Wednesday, August 10, 2011

Still feigned indignation

At the very least, the media finally seems to have picked up on the reality that all Canadian national parties include some former Bloc members and/or sovereigntists in their ranks. But that leads to the next obvious problem: that it's scolding the NDP for a position it doesn't hold rather than picking up on a rather important difference in the parties' messages.

No, the NDP is neither saying "everyone was doing it" as a defence to any misdeeds of its own, nor implying that other parties' acceptance of former Bloc members is wrong while its own is just fine. And the Globe itself knows better:
“What is at issue is the hypocrisy that the Conservatives displayed when they were commenting on Madame Turmel’s former membership in the Bloc,” said Mr. Lavigne. “They did this at the same time they themselves have members of their cabinet who are former members of the Bloc Québécois.”
And again, if spun to fit the Globe's narrative rather than the real one:
Mr. Lebel has a defender in an unexpected corner: outspoken Winnipeg NDP MP Pat Martin: “He is one of the most affable and friendly Conservative Ministers in cabinet,” Mr. Martin told the Globe. “He’s my office neighbour and frequent gym buddy. Quite the athlete, actually.” Mr. Martin argues that you cannot “grow your party” by ignoring others and “shunning anyone who once belonged to a different party.”

“Denis Lebel reminds us that many people have been associated with the Bloc for many different reasons quite separate and distinct from the sovereignty issue,” he says. “I hope more former Bloc members come and join the NDP.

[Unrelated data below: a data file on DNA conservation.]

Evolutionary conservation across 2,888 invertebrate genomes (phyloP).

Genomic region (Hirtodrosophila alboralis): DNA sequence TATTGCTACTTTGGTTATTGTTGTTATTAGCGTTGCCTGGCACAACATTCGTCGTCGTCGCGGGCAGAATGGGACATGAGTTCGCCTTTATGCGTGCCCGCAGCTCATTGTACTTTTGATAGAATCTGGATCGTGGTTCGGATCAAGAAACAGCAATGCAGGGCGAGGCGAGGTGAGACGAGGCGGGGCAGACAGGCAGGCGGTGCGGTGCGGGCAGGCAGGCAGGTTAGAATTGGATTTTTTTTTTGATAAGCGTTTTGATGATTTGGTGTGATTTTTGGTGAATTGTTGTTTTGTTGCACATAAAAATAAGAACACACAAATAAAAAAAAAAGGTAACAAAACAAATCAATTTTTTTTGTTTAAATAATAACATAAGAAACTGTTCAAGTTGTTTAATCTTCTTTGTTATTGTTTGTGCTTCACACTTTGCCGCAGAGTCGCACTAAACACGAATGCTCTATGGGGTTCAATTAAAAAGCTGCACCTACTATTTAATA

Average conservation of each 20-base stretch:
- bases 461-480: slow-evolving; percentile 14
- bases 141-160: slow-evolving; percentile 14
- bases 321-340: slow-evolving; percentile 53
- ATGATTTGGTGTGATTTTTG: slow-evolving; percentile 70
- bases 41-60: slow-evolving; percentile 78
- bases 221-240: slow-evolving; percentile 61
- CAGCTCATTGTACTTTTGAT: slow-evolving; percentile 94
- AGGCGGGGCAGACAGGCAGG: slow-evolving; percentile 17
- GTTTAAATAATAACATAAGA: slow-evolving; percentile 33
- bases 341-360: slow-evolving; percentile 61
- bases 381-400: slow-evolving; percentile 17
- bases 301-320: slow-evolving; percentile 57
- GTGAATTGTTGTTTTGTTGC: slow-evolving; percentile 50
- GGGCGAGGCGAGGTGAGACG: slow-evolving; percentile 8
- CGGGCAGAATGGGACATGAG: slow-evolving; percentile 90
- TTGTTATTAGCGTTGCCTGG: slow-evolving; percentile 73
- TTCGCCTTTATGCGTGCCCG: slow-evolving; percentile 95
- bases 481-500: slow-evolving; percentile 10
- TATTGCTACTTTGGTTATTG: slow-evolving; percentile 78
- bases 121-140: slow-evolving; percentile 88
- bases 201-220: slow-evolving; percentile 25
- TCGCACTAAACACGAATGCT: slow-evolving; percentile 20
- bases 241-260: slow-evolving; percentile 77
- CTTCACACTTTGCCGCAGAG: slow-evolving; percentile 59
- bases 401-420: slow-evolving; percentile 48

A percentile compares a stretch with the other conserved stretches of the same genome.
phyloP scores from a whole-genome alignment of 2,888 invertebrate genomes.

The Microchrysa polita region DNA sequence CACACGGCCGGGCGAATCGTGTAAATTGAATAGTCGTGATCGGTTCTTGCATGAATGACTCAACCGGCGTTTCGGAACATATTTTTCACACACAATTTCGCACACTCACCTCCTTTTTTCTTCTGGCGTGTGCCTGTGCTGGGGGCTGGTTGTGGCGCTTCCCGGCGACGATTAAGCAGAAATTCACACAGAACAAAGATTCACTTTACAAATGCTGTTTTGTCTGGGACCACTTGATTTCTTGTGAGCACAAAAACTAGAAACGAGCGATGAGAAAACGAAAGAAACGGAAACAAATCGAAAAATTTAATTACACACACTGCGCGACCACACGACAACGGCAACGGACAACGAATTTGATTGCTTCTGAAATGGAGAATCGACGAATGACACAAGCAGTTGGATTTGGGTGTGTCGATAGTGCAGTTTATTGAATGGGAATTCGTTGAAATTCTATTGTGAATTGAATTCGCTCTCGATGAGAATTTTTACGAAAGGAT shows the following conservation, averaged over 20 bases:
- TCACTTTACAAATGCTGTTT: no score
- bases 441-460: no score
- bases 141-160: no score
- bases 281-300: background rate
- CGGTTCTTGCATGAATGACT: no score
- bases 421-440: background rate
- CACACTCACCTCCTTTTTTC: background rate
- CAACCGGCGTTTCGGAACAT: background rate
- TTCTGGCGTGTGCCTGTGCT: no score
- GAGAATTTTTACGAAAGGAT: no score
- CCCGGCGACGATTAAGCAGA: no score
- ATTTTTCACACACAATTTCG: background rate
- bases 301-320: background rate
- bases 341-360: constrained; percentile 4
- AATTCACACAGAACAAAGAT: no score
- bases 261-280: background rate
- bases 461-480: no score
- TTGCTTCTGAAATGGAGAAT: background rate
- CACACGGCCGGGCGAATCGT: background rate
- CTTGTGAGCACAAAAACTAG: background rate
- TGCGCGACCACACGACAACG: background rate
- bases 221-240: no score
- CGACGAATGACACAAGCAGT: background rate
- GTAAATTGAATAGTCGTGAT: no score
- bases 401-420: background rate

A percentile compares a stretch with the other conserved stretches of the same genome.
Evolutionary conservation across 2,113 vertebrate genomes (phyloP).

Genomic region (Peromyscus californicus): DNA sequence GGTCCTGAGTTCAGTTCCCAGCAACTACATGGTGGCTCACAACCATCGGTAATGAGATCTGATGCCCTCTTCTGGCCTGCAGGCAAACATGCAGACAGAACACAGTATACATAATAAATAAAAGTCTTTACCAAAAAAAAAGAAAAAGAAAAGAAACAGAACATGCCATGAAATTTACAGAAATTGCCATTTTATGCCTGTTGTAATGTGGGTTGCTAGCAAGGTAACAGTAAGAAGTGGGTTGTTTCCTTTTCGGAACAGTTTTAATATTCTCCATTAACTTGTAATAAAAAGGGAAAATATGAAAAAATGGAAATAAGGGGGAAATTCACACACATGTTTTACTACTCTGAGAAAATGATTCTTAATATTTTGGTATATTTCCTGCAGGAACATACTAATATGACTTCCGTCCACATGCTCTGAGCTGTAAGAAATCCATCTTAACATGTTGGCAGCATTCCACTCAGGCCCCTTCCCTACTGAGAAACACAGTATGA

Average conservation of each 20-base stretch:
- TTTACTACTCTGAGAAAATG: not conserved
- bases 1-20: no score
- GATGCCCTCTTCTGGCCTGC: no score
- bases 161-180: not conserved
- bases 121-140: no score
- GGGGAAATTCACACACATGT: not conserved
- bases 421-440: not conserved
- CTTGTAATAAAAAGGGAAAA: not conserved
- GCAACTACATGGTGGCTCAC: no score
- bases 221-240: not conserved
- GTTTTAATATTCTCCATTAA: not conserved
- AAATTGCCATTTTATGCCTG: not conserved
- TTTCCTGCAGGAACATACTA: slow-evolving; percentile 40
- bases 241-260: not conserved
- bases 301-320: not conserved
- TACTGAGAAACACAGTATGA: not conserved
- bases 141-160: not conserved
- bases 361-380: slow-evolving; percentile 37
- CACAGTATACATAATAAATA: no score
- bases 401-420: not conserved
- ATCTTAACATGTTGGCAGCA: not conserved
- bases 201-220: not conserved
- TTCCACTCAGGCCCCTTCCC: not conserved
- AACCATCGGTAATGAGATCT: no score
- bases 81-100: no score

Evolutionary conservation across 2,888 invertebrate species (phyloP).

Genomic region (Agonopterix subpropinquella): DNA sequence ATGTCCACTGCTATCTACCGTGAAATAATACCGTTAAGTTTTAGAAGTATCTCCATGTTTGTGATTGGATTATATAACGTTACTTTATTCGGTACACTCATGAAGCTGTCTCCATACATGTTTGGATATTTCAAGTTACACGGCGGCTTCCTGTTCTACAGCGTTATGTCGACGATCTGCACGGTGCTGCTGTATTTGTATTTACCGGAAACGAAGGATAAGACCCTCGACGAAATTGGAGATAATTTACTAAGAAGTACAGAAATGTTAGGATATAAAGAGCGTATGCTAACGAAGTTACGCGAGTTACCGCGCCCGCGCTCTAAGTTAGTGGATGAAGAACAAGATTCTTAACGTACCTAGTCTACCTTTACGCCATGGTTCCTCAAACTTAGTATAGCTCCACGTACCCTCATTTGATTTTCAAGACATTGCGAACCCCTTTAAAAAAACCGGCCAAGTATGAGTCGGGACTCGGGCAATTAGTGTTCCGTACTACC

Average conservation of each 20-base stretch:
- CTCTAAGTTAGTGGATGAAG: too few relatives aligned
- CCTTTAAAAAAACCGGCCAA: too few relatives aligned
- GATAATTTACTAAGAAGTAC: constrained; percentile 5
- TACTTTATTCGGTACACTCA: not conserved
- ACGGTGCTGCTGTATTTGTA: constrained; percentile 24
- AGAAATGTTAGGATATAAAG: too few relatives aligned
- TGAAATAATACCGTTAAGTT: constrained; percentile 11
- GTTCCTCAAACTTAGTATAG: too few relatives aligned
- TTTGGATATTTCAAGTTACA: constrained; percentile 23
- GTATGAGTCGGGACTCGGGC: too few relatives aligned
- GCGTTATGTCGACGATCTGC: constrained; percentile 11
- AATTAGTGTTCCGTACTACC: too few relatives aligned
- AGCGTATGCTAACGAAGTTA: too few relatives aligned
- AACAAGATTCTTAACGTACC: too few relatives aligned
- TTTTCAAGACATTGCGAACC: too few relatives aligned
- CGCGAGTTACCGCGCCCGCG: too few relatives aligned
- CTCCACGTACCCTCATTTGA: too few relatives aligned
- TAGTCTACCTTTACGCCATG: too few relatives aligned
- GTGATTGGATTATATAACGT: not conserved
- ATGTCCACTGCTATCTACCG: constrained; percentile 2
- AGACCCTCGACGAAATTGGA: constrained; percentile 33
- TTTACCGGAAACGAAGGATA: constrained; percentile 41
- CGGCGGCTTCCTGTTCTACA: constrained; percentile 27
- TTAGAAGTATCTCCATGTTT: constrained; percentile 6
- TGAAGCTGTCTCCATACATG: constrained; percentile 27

So the NDP's position is in fact consistent: national parties can, do and should accept former Bloc members and/or sovereigntists (which aren't necessarily synonymous). And the other parties' criticisms of the NDP for doing just that are entirely hollow given that they've adopted the exact same principle in putting together their past and present cabinets.

Of course, there are indeed two parties trying to say "sovereigntists for we, but not for thee". And those are the Cons and Libs - in part based on a typical IOKIYAC/IOKIYAL sense of self-entitlement, in part thanks to a delightfully brazen "but we question the NDP's dedication to federalism, therefore we get to invent different standards for them" argument.

If there's any good news, it's that it only took a week to get the media to notice the first bit of absurdity in the other parties' attacks on the NDP. And if the NDP's message machine can get the next part of its position to sink in on a similar time frame, then it should be able to put the issue to rest long before Parliament reconvenes.

[Edit: fixed wording.]


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